Journal of Applied Philosophy 15 (3):259–270 (1998)

Authors
Geoffrey Scarre
Durham University
Abstract
Act-utilitarianism is often criticized as an unreasonably demanding moral philosophy that commits agents to a life of ceaseless and depersonalizing do-gooding. In this essay I argue in Sidgwickian vein that the strenuousness of act-utilitarianism has been greatly exaggerated and that the practical demands of the doctrine in the contemporary world are closer to those of commonsense morality than such critics as Derek Parfit and Brad Hooker allow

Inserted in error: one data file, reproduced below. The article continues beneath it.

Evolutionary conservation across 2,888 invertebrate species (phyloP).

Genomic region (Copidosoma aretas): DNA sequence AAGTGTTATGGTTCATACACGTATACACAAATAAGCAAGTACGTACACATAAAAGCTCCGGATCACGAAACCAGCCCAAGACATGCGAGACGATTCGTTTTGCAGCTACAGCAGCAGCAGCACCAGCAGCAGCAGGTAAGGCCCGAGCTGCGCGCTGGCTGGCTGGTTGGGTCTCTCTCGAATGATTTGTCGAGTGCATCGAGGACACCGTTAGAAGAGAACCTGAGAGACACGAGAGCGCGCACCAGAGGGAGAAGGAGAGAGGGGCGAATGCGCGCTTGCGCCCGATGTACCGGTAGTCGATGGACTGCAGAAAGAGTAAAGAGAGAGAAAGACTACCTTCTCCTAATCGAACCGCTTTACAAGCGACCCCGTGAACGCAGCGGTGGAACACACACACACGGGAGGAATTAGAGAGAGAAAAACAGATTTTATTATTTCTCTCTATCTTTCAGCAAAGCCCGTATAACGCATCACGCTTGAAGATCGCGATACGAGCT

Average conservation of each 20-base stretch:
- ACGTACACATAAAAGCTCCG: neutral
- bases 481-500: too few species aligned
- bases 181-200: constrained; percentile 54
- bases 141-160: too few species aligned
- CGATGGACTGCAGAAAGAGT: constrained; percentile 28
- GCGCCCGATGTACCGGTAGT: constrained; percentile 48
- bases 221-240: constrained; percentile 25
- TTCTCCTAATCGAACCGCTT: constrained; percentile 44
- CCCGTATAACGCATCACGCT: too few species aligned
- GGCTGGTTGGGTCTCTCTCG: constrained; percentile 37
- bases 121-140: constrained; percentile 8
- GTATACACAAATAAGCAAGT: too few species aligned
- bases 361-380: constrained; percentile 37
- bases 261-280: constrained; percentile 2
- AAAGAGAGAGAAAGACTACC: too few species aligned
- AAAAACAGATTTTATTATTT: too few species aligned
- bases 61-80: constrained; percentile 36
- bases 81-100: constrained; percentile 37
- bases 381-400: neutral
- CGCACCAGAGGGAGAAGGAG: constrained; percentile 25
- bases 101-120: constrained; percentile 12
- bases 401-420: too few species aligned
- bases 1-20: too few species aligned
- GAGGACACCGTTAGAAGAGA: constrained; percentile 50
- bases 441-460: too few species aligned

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DOI 10.1111/1468-5930.00096
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